Treating Basilar Joint Arthritis

The opposable thumb is one of the important musculoskeletal differences that makes humans what they are. The thumb allows us to grip things more securely and perform a variety of tasks more efficiently. However, as a moveable joint, the thumb is susceptible to arthritis, called basilar joint arthritis because it occurs at the base of the thumb. At the Florida Hand Center, we can treat basilar joint arthritis conservatively or with surgery.

About Basilar Joint Arthritis

Arthritis comes in many forms, but the two most common types are autoimmune conditions like rheumatoid arthritis and psoriasitic arthritis, and degenerative arthritis, which usually occurs with increasing age and wear and tear. In both situations, the smooth cartilage that covers and protects the bone of a joint is gradually worn away. This causes friction and damage to the bony surfaces, pain, joint stiffness, swelling and inflammation. In the case of basilar joint arthritis, the area affected is the bottom joint in the thumb.

Risk Factors and Symptoms of Basilar Joint Arthritis

Increasing age and previous injuries are risk factors for basilar joint arthritis. Women tend to be more susceptible to this condition than men. Typical symptoms include:

  • Pain when you try to grip or pinch something or snap your fingers
  • Tenderness and swelling at the bottom of the thumb
  • Limited motion and loss of strength in the hand
  • Discomfort – most people call it an aching sensation – when using the hands for an extended period
  • An enlarged joint or a bump or bony prominence over the affected joint.
  • A gritty feeling or grinding sound when you move the joint.

Conservative Treatment for Basilar Joint Arthritis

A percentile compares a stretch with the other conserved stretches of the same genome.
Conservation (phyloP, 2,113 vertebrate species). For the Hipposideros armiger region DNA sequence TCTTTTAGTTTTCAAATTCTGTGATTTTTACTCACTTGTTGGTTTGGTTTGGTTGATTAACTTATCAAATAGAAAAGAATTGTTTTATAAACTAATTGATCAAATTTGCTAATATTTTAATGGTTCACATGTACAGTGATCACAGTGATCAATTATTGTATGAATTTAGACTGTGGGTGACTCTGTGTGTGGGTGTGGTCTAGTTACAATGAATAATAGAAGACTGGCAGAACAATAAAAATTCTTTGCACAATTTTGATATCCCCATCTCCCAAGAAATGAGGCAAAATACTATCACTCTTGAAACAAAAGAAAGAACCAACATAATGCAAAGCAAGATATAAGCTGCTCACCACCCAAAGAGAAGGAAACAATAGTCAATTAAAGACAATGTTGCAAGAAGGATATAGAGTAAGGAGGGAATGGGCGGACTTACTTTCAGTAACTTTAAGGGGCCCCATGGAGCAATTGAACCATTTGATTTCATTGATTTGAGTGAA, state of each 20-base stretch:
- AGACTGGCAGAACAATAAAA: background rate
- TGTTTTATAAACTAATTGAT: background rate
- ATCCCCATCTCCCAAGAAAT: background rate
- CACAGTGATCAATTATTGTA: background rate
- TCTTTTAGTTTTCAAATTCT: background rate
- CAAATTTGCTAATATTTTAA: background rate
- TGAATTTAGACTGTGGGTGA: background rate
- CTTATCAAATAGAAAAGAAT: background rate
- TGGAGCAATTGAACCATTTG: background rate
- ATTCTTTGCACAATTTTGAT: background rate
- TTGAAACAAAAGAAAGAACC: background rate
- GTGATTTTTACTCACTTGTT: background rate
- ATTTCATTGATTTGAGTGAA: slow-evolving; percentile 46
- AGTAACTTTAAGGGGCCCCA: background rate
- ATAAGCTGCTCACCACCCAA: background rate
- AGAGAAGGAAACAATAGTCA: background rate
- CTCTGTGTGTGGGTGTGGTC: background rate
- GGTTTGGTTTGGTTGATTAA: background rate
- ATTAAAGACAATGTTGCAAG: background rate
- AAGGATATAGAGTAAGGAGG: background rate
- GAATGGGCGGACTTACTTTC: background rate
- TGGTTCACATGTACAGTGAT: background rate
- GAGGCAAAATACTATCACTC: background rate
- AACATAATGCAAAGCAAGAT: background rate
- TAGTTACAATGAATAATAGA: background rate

The earlier conservative treatment is started, the more effective it will be. However, arthritis is a progressive disease and the condition typically worsens over time despite treatment. Conservative strategies include icing the joint and using anti-inflammatory medications. A splint may help limit movement, allowing the joint to rest; it may be worn only at night or intermittently during the day. Steroid joint injections can provide pain relief but cannot be repeated indefinitely.

Surgery for Basilar Joint Arthritis

When conservative measures fail, surgery may be an option. Several procedures are possible; the choice will depend on the actual problem, how much the patient uses his or her hands and other factors. The bones in the thumb can be fused together, although this will limit movement. Another option is to remove part of the joint and reconstruct it with a tendon graft or artificial substance. The procedures are done on an outpatient basis. You’ll wear a cast for four to eight weeks and will need physical therapy. Full recovery typically takes several months.

If you are struggling with symptoms of basilar joint arthritis, please contact us. We can answer any questions you may have or schedule an appointment with one of our orthopedic surgeons. Once the surgeon has assessed your situation, you can work together to plan your future care.